Now come songs of anger and frustration. The poet declares he is not complaining. He is! No less than six times he bitterly denounces the young woman. You will easily hear the anger in the almost shouted verses and the repeated compelling chordal material for the piano. Listen to the Baritone pronounce “asunder” in the last line of the 8th song! The tune sounds happy and there is dancing. You will hear the rapid steps of the dance, as the poet sees his love’s wedding in progress. He imagines he hears “angels wailing” while the music plays. He goes on in the next three poems to see the girl jilted. The 10th song is marked ‘’Langsam’, German for fairly slow. It is a tender song with a repeated gentle broken chord piano figure. As I mentioned earlier the piano often plays on after the words end. Particularly in the 12th song, the piano walks slowly as the poet paces in a garden and continues to make remarks to the “sorrowful, pale-faced man” long after the verses have ended. The keyboard comments are echoes of the vocal sentiments using harmonies that reflect the emotions just expressed. The singer continues to emote in the 13th song. In arched phrases, and in low almost murmurs he utters “I wept in my dreams,” … “I dreamed you lay in your grave”… “I dreamed you had left me:”…”I dreamed you were still kind to me:” The two final songs are the longest in the cycle. The 15th is a remembrance of happier times reflected in nature. Flowers bloom, trees sing, misty shapes dance wondrously. He declares in short phrases that the rapture he sees in his dreams is dispelled by the sun in the morning, “like empty bubbles.” The final song is entitled “The old and evil songs”. The poet remembers the bad and ugly dreams he has had. He calls for a huge coffin, bigger “than the tun of Heidelberg.” The term refers to a comically huge wine cask in the cellar of the city’s castle. A fun side trip to Google will tell you all about this huge cask. It is a fun non-musical exploration. Next the poet wants a funeral bier larger than the bridge in Mainz. Finally in declamatory gruff phrases he asks for 12 Giants, mightier than St. Christopher in the Cologne Cathedral, to carry the coffin to the sea. A huge coffin “demands a huge grave.”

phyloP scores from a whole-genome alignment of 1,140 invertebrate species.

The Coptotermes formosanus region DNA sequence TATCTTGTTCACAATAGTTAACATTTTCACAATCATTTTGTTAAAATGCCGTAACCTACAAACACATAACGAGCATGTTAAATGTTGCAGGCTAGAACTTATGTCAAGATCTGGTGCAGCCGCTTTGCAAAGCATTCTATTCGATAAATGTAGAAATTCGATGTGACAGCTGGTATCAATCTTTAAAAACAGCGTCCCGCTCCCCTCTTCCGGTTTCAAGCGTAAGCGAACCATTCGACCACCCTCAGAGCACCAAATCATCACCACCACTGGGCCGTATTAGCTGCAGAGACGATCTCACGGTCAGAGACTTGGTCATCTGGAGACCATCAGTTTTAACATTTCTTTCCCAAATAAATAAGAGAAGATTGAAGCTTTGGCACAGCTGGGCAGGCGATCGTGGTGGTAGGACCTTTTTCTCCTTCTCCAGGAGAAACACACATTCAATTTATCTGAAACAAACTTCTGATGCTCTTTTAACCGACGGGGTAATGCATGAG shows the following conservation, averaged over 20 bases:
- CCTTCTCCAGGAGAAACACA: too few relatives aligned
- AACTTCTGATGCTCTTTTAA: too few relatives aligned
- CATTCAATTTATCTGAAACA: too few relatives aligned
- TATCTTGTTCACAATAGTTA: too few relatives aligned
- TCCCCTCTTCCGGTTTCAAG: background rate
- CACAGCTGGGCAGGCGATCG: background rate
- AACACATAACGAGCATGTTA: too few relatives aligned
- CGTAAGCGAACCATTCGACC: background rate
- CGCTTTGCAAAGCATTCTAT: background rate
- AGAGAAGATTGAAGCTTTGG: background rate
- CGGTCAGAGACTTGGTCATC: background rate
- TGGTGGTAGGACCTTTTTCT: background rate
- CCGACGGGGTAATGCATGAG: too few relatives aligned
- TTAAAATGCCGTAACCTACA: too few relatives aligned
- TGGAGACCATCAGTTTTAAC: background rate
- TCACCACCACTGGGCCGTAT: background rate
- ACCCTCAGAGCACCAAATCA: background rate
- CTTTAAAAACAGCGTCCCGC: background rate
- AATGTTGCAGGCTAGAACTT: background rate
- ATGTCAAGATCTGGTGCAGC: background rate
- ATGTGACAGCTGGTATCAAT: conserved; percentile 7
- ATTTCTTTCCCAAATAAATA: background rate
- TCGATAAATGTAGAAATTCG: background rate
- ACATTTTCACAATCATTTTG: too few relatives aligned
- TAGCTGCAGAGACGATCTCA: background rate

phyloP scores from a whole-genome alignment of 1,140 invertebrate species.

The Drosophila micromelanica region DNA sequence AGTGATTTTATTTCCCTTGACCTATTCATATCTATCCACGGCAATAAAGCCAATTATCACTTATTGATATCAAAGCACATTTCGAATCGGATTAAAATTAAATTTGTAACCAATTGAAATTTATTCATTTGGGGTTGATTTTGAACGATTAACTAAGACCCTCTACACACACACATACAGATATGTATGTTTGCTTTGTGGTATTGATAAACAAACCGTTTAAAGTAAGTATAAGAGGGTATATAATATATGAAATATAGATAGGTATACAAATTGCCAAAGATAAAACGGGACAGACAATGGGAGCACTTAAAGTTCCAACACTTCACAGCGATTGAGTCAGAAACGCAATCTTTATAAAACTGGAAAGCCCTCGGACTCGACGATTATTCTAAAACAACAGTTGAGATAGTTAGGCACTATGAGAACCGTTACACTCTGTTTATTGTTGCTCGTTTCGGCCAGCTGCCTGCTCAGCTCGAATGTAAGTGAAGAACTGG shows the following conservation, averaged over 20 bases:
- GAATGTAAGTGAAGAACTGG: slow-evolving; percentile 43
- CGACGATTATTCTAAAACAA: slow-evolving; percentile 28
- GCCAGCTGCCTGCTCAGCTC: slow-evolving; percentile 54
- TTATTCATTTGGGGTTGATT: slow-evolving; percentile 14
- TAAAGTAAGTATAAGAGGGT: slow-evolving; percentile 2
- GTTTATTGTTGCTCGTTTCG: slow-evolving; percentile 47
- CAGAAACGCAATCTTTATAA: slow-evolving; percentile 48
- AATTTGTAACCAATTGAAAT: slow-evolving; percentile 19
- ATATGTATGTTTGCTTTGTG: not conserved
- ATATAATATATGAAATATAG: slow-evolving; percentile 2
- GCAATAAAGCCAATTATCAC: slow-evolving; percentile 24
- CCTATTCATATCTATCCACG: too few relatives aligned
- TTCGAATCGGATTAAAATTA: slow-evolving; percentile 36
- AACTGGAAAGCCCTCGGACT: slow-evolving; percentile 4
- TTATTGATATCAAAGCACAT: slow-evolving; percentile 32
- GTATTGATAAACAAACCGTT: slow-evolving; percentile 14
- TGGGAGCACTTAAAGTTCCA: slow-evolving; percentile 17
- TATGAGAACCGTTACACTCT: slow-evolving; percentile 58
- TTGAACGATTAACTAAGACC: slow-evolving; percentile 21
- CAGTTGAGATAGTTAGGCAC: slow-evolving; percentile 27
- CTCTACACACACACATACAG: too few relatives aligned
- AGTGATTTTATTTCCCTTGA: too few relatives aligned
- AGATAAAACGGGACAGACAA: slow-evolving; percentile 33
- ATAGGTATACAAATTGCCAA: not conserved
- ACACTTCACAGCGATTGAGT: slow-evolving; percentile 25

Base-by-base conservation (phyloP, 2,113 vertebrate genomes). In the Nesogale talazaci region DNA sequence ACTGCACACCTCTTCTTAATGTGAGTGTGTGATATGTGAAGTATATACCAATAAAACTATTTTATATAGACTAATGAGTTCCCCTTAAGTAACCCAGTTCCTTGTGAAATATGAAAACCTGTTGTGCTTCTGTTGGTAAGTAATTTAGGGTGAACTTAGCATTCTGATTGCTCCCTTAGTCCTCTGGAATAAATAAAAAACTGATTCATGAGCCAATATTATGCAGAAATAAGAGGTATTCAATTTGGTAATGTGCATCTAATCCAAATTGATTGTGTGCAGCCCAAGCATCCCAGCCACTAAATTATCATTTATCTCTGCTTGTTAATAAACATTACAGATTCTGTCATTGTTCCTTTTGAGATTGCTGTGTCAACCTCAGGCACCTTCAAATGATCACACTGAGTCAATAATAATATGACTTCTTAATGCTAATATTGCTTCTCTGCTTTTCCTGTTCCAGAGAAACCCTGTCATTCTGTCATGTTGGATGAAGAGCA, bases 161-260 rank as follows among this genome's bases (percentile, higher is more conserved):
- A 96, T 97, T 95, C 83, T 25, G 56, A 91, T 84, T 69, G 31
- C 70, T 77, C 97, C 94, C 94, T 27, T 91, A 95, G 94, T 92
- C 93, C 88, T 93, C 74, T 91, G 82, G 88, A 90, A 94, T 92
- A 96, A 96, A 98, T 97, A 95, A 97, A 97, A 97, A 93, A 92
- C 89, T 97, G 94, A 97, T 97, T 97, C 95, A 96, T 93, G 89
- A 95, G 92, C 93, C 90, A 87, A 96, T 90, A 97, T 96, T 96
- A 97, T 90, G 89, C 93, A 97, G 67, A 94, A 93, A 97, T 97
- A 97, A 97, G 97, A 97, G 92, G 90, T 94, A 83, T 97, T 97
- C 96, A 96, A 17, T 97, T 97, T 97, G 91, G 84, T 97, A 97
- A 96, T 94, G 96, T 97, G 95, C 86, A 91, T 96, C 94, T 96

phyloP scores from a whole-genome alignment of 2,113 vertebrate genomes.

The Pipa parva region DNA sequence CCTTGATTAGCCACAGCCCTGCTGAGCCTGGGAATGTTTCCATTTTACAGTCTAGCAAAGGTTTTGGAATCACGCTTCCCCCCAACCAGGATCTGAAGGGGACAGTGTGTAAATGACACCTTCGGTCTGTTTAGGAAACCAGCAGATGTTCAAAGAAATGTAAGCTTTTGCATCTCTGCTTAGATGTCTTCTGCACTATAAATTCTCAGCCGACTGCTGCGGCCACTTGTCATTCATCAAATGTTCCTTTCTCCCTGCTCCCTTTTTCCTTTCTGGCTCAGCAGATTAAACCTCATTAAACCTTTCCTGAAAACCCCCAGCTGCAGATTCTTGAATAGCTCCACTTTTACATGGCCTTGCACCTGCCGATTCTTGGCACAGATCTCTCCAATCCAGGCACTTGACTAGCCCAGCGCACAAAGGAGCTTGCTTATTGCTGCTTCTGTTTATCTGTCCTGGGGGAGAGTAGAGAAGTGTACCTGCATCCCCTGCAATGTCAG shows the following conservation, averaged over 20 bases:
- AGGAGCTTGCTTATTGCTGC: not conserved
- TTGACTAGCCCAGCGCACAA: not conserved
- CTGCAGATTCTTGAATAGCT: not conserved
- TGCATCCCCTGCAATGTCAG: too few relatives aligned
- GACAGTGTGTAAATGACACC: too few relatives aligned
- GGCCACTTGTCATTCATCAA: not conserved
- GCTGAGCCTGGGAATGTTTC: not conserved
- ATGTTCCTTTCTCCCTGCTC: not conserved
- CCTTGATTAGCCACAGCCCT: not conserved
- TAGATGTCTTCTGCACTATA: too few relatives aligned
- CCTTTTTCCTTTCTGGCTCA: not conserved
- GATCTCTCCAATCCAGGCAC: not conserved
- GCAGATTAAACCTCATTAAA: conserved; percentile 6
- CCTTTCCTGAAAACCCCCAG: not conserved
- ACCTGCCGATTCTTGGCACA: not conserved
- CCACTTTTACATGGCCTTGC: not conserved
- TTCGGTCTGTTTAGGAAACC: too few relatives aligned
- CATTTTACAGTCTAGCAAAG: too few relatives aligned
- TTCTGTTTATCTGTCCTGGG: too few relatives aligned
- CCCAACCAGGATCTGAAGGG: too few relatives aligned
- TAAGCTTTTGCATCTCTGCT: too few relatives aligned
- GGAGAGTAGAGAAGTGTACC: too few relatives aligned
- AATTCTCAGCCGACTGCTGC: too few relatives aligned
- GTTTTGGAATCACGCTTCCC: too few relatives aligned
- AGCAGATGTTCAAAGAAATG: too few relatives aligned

All this has been delivered in commanding imperious measures. Now he asks, in a different tone, “Do you know why the coffin must be so huge and heavy?” I want to sink my love and my sorrow in it.” This final walk to the sea is a staccato march that I find totally sarcastic. Does the poet free himself of the anger and sorrow by this final act? It is over except for the lengthy passage for the piano that seems to achieve a degree of peace and forgiveness in its final measures. Perhaps the last word from the piano is an Amen. Is this a tale of a dream or a reality? We shall never know. What we do know is that Clara and Robert married a year or so after the Dichterliebe was composed. Theirs was a true love cut off by the early death of Schumann. He had asked to be committed to an asylum after attempting suicide. He died at the age of 46 in 1856. Clara lived until 1896. She always proclaimed Schumann to have been the love of her life.
In the year before his marriage to Clara, did Schumann see himself as the miserable poet of Heine’s poems? Or was the cycle simply inspired by the poetry and story? He composed the whole cycle in a week. A strange fact is that Schumann was in awe of the poet, Heine. While still studying law Schumann sought him out and was welcomed by Heine. Later in life when the composer sent the poet some settings of his poetry, he never heard back from the older man. Schumann was crushed.
The Dichterliebe is among the most loved of all Lieder Cycles. Schubert, Brahms, Wolf; all composed songs of immense beauty. Schumann’s contribution to the art of Lieder is an amazing collection of lyric and declamatory writing for voice and sympathetic descriptive material for the piano. It is important to mention that diverse interpretations of this work abound. Some singers find the protagonist self-indulgent. Some feel his devastating sadness and longing. Others find the cynicism in the poetry central to the theme, others express compassion for the poet. It is always marvelous to hear the particular interpretation evoked by a strong beautiful voice.